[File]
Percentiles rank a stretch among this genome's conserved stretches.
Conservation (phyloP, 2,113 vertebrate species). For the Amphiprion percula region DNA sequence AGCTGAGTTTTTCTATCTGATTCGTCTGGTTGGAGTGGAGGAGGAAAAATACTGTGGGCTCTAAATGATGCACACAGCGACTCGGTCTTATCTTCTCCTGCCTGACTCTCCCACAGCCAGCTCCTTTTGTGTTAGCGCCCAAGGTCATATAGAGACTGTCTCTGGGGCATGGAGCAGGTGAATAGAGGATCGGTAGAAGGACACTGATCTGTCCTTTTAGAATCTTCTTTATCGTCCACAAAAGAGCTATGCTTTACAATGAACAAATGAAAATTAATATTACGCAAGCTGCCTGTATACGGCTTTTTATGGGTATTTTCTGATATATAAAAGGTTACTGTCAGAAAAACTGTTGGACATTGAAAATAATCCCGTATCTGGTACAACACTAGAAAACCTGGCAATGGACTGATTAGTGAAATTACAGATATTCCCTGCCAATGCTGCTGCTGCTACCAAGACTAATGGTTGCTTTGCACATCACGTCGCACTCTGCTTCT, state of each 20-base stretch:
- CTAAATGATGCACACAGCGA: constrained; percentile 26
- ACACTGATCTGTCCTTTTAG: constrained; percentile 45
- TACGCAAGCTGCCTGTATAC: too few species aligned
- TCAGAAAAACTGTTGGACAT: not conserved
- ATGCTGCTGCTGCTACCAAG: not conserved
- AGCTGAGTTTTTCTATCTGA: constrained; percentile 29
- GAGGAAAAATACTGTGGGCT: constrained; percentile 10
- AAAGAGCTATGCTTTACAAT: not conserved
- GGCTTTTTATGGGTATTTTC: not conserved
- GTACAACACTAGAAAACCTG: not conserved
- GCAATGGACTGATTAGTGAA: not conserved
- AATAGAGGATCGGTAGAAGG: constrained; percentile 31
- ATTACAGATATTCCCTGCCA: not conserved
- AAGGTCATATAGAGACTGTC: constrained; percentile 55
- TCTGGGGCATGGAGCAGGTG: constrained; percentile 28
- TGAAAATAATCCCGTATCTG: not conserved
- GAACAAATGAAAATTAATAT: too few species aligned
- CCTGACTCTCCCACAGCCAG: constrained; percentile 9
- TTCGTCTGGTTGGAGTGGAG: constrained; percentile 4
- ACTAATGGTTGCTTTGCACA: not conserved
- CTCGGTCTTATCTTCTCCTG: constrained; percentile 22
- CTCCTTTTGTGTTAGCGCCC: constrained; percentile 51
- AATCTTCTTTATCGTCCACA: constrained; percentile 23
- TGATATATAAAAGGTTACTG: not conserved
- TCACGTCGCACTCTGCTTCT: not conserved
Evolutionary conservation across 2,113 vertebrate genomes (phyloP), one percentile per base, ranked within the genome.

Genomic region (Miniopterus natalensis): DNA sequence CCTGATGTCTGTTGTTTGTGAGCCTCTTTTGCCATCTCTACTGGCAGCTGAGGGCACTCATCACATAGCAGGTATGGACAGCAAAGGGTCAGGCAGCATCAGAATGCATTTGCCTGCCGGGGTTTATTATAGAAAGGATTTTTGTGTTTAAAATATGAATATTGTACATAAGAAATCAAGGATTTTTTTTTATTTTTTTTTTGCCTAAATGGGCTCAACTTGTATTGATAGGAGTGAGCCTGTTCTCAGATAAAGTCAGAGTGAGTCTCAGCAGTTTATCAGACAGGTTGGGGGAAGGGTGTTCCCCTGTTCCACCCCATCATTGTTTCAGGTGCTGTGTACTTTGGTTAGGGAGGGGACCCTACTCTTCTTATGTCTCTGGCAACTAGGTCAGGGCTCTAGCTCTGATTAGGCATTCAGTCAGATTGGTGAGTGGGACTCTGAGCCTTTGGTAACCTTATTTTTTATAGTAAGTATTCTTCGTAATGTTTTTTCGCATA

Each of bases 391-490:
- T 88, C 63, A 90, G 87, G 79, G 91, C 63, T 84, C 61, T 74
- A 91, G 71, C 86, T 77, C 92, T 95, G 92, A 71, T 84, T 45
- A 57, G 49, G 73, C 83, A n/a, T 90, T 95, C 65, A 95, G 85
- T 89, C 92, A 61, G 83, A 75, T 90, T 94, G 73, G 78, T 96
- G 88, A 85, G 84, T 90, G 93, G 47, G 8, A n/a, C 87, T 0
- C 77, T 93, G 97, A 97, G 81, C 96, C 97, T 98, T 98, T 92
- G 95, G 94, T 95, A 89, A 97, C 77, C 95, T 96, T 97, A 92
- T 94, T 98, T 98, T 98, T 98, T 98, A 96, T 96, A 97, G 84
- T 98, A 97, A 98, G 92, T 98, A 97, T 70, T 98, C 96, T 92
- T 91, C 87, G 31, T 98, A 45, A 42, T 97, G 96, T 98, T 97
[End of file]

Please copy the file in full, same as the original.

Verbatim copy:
Percentiles rank a stretch among this genome's conserved stretches.
Conservation (phyloP, 2,113 vertebrate species). For the Amphiprion percula region DNA sequence AGCTGAGTTTTTCTATCTGATTCGTCTGGTTGGAGTGGAGGAGGAAAAATACTGTGGGCTCTAAATGATGCACACAGCGACTCGGTCTTATCTTCTCCTGCCTGACTCTCCCACAGCCAGCTCCTTTTGTGTTAGCGCCCAAGGTCATATAGAGACTGTCTCTGGGGCATGGAGCAGGTGAATAGAGGATCGGTAGAAGGACACTGATCTGTCCTTTTAGAATCTTCTTTATCGTCCACAAAAGAGCTATGCTTTACAATGAACAAATGAAAATTAATATTACGCAAGCTGCCTGTATACGGCTTTTTATGGGTATTTTCTGATATATAAAAGGTTACTGTCAGAAAAACTGTTGGACATTGAAAATAATCCCGTATCTGGTACAACACTAGAAAACCTGGCAATGGACTGATTAGTGAAATTACAGATATTCCCTGCCAATGCTGCTGCTGCTACCAAGACTAATGGTTGCTTTGCACATCACGTCGCACTCTGCTTCT, state of each 20-base stretch:
- CTAAATGATGCACACAGCGA: constrained; percentile 26
- ACACTGATCTGTCCTTTTAG: constrained; percentile 45
- TACGCAAGCTGCCTGTATAC: too few species aligned
- TCAGAAAAACTGTTGGACAT: not conserved
- ATGCTGCTGCTGCTACCAAG: not conserved
- AGCTGAGTTTTTCTATCTGA: constrained; percentile 29
- GAGGAAAAATACTGTGGGCT: constrained; percentile 10
- AAAGAGCTATGCTTTACAAT: not conserved
- GGCTTTTTATGGGTATTTTC: not conserved
- GTACAACACTAGAAAACCTG: not conserved
- GCAATGGACTGATTAGTGAA: not conserved
- AATAGAGGATCGGTAGAAGG: constrained; percentile 31
- ATTACAGATATTCCCTGCCA: not conserved
- AAGGTCATATAGAGACTGTC: constrained; percentile 55
- TCTGGGGCATGGAGCAGGTG: constrained; percentile 28
- TGAAAATAATCCCGTATCTG: not conserved
- GAACAAATGAAAATTAATAT: too few species aligned
- CCTGACTCTCCCACAGCCAG: constrained; percentile 9
- TTCGTCTGGTTGGAGTGGAG: constrained; percentile 4
- ACTAATGGTTGCTTTGCACA: not conserved
- CTCGGTCTTATCTTCTCCTG: constrained; percentile 22
- CTCCTTTTGTGTTAGCGCCC: constrained; percentile 51
- AATCTTCTTTATCGTCCACA: constrained; percentile 23
- TGATATATAAAAGGTTACTG: not conserved
- TCACGTCGCACTCTGCTTCT: not conserved
Evolutionary conservation across 2,113 vertebrate genomes (phyloP), one percentile per base, ranked within the genome.

Genomic region (Miniopterus natalensis): DNA sequence CCTGATGTCTGTTGTTTGTGAGCCTCTTTTGCCATCTCTACTGGCAGCTGAGGGCACTCATCACATAGCAGGTATGGACAGCAAAGGGTCAGGCAGCATCAGAATGCATTTGCCTGCCGGGGTTTATTATAGAAAGGATTTTTGTGTTTAAAATATGAATATTGTACATAAGAAATCAAGGATTTTTTTTTATTTTTTTTTTGCCTAAATGGGCTCAACTTGTATTGATAGGAGTGAGCCTGTTCTCAGATAAAGTCAGAGTGAGTCTCAGCAGTTTATCAGACAGGTTGGGGGAAGGGTGTTCCCCTGTTCCACCCCATCATTGTTTCAGGTGCTGTGTACTTTGGTTAGGGAGGGGACCCTACTCTTCTTATGTCTCTGGCAACTAGGTCAGGGCTCTAGCTCTGATTAGGCATTCAGTCAGATTGGTGAGTGGGACTCTGAGCCTTTGGTAACCTTATTTTTTATAGTAAGTATTCTTCGTAATGTTTTTTCGCATA

Each of bases 391-490:
- T 88, C 63, A 90, G 87, G 79, G 91, C 63, T 84, C 61, T 74
- A 91, G 71, C 86, T 77, C 92, T 95, G 92, A 71, T 84, T 45
- A 57, G 49, G 73, C 83, A n/a, T 90, T 95, C 65, A 95, G 85
- T 89, C 92, A 61, G 83, A 75, T 90, T 94, G 73, G 78, T 96
- G 88, A 85, G 84, T 90, G 93, G 47, G 8, A n/a, C 87, T 0
- C 77, T 93, G 97, A 97, G 81, C 96, C 97, T 98, T 98, T 92
- G 95, G 94, T 95, A 89, A 97, C 77, C 95, T 96, T 97, A 92
- T 94, T 98, T 98, T 98, T 98, T 98, A 96, T 96, A 97, G 84
- T 98, A 97, A 98, G 92, T 98, A 97, T 70, T 98, C 96, T 92
- T 91, C 87, G 31, T 98, A 45, A 42, T 97, G 96, T 98, T 97